BIO 2004 to Highlight Newer "Green" Biotechnology

WASHINGTON (April 8, 2004) — The Biotechnology Industry Organization’s (BIO) annual convention, BIO 2004, to be held in San Francisco June 6-9, will bring together international experts to make presentations on a new type of biotechnology called industrial and environmental biotechnology. These experts will discuss how biotechnology can provide solutions to improve the quality of the environment, provide sustainable bioenergy sources and cleaner manufacturing processes.

BIO 2004 is the world's largest biotechnology gathering and will feature 23 tracks of programming, including sessions on policy, finance, business development, science and regulatory affairs. The convention will also host forums on bioethics, business development and global opportunities; 440,000 square feet of exhibit space; a series of receptions at San Francisco landmarks; and a BIO TV studio and media center, complete with two press conference rooms. For complete information and media registration, visit Reporters are urged to register online as soon as possible.

A sample of key industrial and environmental biotechnology speakers includes Craig Venter, director of the Institute for Biological Energy Alternatives; Ari Patrinos, associate director at the U.S. Department of Energy; Michael Oborne, director of the International Futures Programme at the Organisation for Economic Co-Operation and Development (OECD); scientists and researchers from the National Renewable Energy Laboratory and the Pacific Northwest National Laboratory; and Terry Hazen, head of the Center for Environmental Biotechnology at the Lawrence Berkeley National Laboratory.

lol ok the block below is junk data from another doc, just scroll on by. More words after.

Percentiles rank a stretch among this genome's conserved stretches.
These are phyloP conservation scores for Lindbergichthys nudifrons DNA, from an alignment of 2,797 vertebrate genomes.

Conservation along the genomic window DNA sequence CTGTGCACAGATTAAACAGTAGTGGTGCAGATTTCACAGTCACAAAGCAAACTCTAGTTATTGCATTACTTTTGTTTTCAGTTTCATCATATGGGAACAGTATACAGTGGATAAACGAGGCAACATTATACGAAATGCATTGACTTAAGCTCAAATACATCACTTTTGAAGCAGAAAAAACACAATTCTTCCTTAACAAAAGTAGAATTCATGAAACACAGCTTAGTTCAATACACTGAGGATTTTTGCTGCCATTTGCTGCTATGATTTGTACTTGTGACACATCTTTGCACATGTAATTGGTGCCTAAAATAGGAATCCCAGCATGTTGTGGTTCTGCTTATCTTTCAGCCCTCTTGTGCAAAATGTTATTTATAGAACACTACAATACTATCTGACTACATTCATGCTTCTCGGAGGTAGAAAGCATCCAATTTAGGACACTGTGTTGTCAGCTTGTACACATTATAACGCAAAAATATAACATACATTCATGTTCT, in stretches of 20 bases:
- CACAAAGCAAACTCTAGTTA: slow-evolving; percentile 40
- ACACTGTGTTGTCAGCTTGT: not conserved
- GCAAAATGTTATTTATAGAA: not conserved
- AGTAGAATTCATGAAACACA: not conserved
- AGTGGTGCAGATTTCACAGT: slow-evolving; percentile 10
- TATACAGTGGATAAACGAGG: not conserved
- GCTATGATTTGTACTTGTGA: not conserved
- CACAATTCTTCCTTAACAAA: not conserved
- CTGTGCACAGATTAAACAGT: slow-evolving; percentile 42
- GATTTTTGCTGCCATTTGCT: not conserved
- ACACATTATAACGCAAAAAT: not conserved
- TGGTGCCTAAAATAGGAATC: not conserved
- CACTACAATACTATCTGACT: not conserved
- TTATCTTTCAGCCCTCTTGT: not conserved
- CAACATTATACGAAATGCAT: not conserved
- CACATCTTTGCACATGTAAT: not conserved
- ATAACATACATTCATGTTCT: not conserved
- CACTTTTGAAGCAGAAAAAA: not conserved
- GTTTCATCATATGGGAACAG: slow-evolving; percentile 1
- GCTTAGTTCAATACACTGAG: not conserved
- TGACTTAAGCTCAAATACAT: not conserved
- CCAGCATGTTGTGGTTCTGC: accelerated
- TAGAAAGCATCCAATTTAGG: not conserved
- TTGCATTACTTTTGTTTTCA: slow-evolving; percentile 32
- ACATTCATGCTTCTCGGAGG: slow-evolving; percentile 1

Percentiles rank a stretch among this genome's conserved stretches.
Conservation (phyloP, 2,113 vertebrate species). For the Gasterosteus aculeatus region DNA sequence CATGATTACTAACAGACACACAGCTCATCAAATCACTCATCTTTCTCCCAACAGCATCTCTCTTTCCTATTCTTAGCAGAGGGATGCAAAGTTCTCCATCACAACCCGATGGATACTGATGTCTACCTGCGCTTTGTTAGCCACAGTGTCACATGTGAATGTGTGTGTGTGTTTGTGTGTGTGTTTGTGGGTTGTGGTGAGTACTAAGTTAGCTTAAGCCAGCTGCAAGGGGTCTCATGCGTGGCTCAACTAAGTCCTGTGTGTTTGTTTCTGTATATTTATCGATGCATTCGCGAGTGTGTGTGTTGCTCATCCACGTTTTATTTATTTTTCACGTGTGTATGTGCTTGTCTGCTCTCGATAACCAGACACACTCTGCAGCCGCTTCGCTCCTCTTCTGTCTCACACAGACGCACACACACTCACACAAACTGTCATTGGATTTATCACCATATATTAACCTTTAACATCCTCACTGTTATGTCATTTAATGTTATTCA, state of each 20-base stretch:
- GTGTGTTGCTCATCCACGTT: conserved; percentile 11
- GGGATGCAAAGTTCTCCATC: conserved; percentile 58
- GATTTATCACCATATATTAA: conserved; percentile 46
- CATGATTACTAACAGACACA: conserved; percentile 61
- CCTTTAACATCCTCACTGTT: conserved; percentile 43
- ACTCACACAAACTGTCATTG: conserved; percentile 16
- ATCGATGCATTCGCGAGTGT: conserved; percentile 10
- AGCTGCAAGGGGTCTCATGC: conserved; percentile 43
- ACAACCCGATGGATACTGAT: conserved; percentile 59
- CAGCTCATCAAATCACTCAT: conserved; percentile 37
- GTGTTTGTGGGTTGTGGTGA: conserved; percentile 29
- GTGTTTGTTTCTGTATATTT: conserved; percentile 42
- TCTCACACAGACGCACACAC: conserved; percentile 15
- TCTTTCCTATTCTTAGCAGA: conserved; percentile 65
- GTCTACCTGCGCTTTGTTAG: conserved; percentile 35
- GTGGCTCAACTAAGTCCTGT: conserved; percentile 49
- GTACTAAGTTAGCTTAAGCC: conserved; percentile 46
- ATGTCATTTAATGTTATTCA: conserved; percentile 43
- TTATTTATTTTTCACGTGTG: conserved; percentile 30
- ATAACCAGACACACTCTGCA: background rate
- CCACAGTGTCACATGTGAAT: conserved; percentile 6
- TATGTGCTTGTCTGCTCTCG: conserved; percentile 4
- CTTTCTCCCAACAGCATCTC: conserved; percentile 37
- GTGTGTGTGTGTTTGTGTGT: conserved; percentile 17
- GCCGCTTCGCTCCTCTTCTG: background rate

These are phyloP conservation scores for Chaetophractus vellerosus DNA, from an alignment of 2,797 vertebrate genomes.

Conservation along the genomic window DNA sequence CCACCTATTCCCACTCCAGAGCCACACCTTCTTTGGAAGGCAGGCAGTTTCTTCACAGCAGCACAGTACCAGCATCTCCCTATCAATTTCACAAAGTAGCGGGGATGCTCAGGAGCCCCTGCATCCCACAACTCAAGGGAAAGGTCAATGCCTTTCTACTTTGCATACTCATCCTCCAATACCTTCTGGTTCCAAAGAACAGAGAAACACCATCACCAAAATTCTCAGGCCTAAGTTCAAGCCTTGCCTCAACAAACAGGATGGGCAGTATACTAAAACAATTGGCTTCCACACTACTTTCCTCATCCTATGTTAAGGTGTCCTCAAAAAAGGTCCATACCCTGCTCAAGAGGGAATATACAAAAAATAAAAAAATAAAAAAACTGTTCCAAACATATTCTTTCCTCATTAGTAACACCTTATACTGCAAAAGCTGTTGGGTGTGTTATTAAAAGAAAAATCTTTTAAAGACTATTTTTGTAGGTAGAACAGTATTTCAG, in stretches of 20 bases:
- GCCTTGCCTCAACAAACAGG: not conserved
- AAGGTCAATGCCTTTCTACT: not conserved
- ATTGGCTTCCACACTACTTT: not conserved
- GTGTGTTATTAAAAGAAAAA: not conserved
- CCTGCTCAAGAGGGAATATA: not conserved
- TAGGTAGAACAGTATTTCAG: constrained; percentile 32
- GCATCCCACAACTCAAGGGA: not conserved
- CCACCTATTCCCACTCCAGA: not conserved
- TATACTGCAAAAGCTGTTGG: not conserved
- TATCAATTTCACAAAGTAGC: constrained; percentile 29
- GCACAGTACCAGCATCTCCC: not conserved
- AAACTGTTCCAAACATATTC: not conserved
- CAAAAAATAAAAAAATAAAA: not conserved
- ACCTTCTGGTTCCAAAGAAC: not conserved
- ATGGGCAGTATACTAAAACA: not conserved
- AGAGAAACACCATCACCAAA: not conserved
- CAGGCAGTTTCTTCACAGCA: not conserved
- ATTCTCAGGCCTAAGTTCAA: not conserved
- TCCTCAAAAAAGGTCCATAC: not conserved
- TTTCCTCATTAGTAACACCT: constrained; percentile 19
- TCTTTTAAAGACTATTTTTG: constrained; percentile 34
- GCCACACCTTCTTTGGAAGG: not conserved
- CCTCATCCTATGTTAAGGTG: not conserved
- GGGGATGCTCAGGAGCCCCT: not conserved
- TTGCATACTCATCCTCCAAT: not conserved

Key industrial and environmental biotechnology topics that will be highlighted at BIO 2004 include:

  • Recent advancements in applying bioinformatics and genomics to clean hydrogen production and climate change issues.
  • The application of "in-silico" technology to solve environmental contamination problems such as MTBE in groundwater.
  • Using biotechnology to produce transportation fuel and green plastics.
  • Biorefinery development for the conversion of agricultural biomass to renewable energy, plastic and chemicals.

BIO represents more than 1,000 biotechnology companies, academic institutions, state biotechnology centers and related organizations in all 50 U.S. states and 33 other nations. BIO members are involved in the research and development of health-care, agricultural, industrial and environmental biotechnology products. For more information, please visit